Me Before You by Jojo Moyes
Rating: 3 out of 5 stars
Synopsis: Lou Clark knows lots of things. She knows how many footsteps there are between the bus stop and home. She knows she likes working in The Buttered Bun tea shop and she knows she might not love her boyfriend Patrick.
What Lou doesn't know is she's about to lose her job or that knowing what's coming is what keeps her sane.
Will Traynor knows his motorcycle accident took away his desire to live. He knows everything feels very small and rather joyless now and he knows exactly how he's going to put a stop to that.
What Will doesn't know is that Lou is about to burst into his world in a riot of color. And neither of them knows they're going to change the other for all time.*
Jojo Moyes, a British novelist, has previously won Romantic Novelists' Association Romantic Novel of the Year and was a Nominee for Goodreads Choice Award in Fiction. Contemporary romance is not typically my cup of tea, everyone had been raving about this book though, and I finally gave in. Me Before You is the first novel of Jojo Moyes' that I have read, and I was pleasantly surprised. The novel was well written, and though the plot was somewhat predictable, I did enjoy that Moyes finished with a heart-wrenching, morally-questionable decision. I almost didn't think she would have the guts to go through with it, but she did, and it was fantastic (I apologize for the vagueness, I don't want to spoil anything). I think more authors need to write about 'questionable' topics, things people don't typically like to discuss in open conversation (e.g. disabilities, depression, rape, addiction, etc.). It's important to acknowledge these do, in fact, exist, try to understand them, and teach others about them. But I digress.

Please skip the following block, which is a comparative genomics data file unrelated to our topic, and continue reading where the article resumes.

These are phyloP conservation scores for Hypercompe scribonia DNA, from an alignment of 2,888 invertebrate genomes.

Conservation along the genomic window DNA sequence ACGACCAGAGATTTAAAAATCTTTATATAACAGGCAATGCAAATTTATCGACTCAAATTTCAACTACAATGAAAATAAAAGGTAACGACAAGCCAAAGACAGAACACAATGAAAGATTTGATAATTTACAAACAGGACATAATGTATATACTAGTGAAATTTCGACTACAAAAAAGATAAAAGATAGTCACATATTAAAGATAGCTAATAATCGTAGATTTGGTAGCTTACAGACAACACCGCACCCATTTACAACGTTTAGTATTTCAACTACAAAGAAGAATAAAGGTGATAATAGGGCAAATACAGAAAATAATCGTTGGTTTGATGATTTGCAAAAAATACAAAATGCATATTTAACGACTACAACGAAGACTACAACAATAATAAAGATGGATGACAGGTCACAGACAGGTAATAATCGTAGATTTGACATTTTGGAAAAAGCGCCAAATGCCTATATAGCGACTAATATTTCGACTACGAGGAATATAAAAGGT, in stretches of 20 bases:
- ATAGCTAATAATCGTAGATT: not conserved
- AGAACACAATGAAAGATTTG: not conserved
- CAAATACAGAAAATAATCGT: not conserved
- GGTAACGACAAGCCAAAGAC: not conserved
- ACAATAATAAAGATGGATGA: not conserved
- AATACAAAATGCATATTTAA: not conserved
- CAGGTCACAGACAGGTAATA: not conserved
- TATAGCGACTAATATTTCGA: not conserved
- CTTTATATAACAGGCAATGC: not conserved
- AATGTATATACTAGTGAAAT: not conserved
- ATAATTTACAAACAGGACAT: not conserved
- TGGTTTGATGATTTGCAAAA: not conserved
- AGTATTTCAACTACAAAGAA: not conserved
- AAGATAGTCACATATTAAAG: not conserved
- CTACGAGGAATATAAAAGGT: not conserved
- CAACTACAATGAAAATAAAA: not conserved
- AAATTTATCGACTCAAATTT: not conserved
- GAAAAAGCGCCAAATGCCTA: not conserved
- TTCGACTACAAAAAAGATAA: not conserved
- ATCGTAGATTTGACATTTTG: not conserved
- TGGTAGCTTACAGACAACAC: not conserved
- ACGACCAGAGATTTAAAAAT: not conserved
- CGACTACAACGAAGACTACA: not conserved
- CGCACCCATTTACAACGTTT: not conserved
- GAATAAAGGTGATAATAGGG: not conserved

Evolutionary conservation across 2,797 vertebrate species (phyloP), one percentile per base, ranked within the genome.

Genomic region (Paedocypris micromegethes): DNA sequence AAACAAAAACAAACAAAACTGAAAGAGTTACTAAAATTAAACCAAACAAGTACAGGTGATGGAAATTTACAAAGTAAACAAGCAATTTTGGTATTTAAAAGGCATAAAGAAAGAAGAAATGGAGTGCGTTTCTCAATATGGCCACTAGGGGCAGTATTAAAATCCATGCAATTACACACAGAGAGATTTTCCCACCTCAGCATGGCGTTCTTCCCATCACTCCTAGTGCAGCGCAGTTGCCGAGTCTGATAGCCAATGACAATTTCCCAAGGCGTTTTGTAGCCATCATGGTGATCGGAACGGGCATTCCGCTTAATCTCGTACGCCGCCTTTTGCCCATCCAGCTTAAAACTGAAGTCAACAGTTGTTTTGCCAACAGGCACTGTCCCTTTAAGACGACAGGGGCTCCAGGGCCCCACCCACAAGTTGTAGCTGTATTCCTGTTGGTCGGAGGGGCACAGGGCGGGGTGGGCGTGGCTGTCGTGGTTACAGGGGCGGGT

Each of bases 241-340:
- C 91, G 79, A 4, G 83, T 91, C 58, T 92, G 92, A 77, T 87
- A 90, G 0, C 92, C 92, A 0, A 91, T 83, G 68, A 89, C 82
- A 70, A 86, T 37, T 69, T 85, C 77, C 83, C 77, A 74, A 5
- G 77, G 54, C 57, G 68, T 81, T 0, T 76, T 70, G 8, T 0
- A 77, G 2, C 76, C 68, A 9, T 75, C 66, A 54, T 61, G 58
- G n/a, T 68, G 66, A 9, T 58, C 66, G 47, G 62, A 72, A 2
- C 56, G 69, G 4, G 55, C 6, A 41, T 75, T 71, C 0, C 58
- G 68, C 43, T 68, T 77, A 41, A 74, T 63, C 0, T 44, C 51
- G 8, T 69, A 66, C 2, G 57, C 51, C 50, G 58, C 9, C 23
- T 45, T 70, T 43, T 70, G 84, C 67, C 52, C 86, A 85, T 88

Original Photo from Sawtooth Adventure Company
Solo guitarist/river guiding extraordinaire is my little sis (aw, proud big sis moment!)
The characters throughout Me Before You, were extremely intriguing to me, and, if I'm being honest, aggravating at times. I enjoyed the contrast between the Clark family and the Traynor family. While the middle class Clark family struggled financially, they seemed to love and support one another, even if it was in a unique way. Whereas the Traynor's, a wealthy, upper class family, seemed to be held together by the thin thread of Will's condition alone. The stubborn, exhausted, envious, and witty Will Traynor was startling and brutal to read about. I did not like that Will's character was so focused on being envious of everyone else's capabilities, or telling others how to live their lives, that he did not focus on what his capabilities were and how much he could do. I do have very mixed feelings about Lou Clark though, Will's co-star in Me Before You. Lou is awkward, witty, immature, and self-absorbed for almost the entire novel. I am perfectly fine with awkward characters, however, when they are immature, self-absorbed, and play the victim for almost the entire novel, I get a bit aggravated. Thankfully, we witness an emotional and mental growth within her character, as she beautifully learned how to let go of the past and put others before herself. The dynamics between the two co-stars, Will and Lou, really worked for me. Their banter back and forth was highly entertaining, and witnessing their relationship grow realistically (i.e. gradually, two steps forward and one step back) was a nice change from the all-too-common quick-paced relationships. I'm a firm believer in the idea that one of the best ways to help yourself out, is by helping others. Lou and Will's characters come to understand this idea near the end, and I have to admit, the wait was worth the phenomenal ending. Me Before You is a quick, entertaining, and daring reminder to help others, to love deeply, and to live well.
*Synopsis provided by Goodreads.com